Why You Need an In-House Training Program
And How to Develop One

Developing an in-house training program, if done right, costs time and money--both of which are in short supply for most small businesses. However, it can help your company run more efficiently, boost productivity and increase employee retention if implemented correctly, which makes it a good investment in your future. Here are just a few ways that a training program can help you:

  • Well-trained employees are more efficient, achieve more in less time and generally make fewer mistakes. 
  • It helps workers keep abreast of changes in technology, in your industry, and in your market. 
  • Employees, especially younger (Gen X and Y) employees, value career development and learning opportunities, which may help you attract and retain them. 
  • It can develop a pool of well-trained workers to take the place of employees who quit or retire; you can promote from within and avoid the hassle of recruiting outside the company. 

 

How to Prepare

If you are interested in developing a training program, it’s wise to take some time to assess where the training gaps are. Do all employees know the ins and outs of your products and services so they can explain them to customers? Is everyone up to speed on the technology and software you use? Could training help your outside sales representatives increase their output? Get with your supervisors and team leaders and have them identify areas that would be helped by a training program. Be sure to explain the benefits and get their buy-in before beginning. Otherwise, you’re likely to face complaints when their team members are taken away from day-to-day duties to attend training sessions. 

 

What Are Your Options?

In-House Trainers. Do you already have staff members who would be good trainers? Remember, they must have communication skills in addition to technical knowledge. Can they speak in front of a group? Are they organized enough to develop a lesson plan? Do they have the people skills to make learning interesting and non-threatening? If you don’t have an employee who can do a great job training, it may be better to call in outside help, because the last thing you want to do is make your staff think training is worthless and/or boring.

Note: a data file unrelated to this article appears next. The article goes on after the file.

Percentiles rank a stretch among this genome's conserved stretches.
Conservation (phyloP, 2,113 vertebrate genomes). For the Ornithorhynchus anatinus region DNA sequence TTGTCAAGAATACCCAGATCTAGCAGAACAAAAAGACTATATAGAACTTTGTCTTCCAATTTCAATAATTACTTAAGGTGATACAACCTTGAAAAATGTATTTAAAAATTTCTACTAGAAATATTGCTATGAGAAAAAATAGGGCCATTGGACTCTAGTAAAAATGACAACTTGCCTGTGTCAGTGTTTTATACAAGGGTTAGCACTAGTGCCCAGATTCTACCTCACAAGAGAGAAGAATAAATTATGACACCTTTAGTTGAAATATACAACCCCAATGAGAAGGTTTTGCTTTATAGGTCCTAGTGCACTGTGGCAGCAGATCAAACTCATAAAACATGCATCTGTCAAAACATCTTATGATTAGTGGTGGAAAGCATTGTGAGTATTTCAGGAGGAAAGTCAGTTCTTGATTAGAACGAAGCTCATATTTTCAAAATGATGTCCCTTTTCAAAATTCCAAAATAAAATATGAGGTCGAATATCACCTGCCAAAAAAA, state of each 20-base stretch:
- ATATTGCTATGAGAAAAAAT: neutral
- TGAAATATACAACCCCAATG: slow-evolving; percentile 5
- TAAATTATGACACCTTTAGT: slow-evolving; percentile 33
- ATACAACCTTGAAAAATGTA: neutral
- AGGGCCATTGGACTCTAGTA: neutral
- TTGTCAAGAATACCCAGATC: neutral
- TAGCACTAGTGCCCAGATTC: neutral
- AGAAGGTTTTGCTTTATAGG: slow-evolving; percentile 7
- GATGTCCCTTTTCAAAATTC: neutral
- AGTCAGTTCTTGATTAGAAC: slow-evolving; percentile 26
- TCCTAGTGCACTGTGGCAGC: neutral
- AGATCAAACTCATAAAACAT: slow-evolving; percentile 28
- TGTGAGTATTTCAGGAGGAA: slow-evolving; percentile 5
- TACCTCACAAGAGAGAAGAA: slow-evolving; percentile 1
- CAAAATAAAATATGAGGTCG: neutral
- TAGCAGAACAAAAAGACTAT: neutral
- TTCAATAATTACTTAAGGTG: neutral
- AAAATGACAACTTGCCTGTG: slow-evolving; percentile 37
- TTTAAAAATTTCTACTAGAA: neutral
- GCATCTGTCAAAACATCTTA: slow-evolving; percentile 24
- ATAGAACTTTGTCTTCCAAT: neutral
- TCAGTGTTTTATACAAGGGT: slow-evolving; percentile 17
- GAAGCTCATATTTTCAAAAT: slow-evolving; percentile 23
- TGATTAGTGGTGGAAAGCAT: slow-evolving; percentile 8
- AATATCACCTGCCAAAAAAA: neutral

If you’re lucky enough to find someone who’s make a good in-house trainer, make it worth their while to take on the additional duties of training others: give them a bonus or a promotion and make sure they get the recognition they deserve. Consider sending them to outside conferences or workshops so they can share what they’ve learned with the rest of the staff. 

Brown-Bag Lunches. This option will work for any size company. Once a month or oftener, organize an informal meeting where one employee or a team shares what their department does, something they’ve recently learned, etc. Provide pizza or sandwiches and drinks, and encourage two-way communication. Be sure to attend in person so everyone knows you see the value of these meetings. This kind of gathering also helps develop a sense of teamwork among employees who may not otherwise have much interaction.

One-to-One Training. Mentoring, in which a seasoned employee volunteers to take someone less experienced under their wing, can have benefits for both parties. The mentee learns the ins and outs of company culture and history in addition to specific job knowledge, and can be put on the path toward career advancement. The mentor feels valued for their knowledge and experience and can develop communication and teaching skills. 

In job shadowing, one employee follows another through the course of a workday, or longer if desired, getting a first-hand look at how their duties are performed. It can be used either as part of a new hire’s orientation or as a valuable component of a cross-training program. Find out more about job shadowing

 

Create a Curriculum 

Developing a "curriculum" may sound like a daunting task, but it’s really just a collection of training resources that are organized in a logical way. Whenever you have a formal training, record it on video, which is easy to do with today’s cameras or even a smartphone. Create a folder for this training on the company computer, and put the video in it, as well as digital copies of any materials handed out. If a PowerPoint presentation was used, include that as well. 

 

If you or a team member attend a conference or seminar with information others can use, create a folder for that. Read a great article in an industry publication that you’d like to share with your team? Scan it into your training folder. You’ll be surprised how quickly you can build up a library of training materials at little or no cost.

Create a system to organize your materials. Some may be appropriate for new-hire orientation, others for technical knowledge, and others for general training on subjects like customer service or time management. By making training a priority and investing some time and money in it, you’ll be well on your way to a more efficient workplace, a happier team, and a healthier bottom line.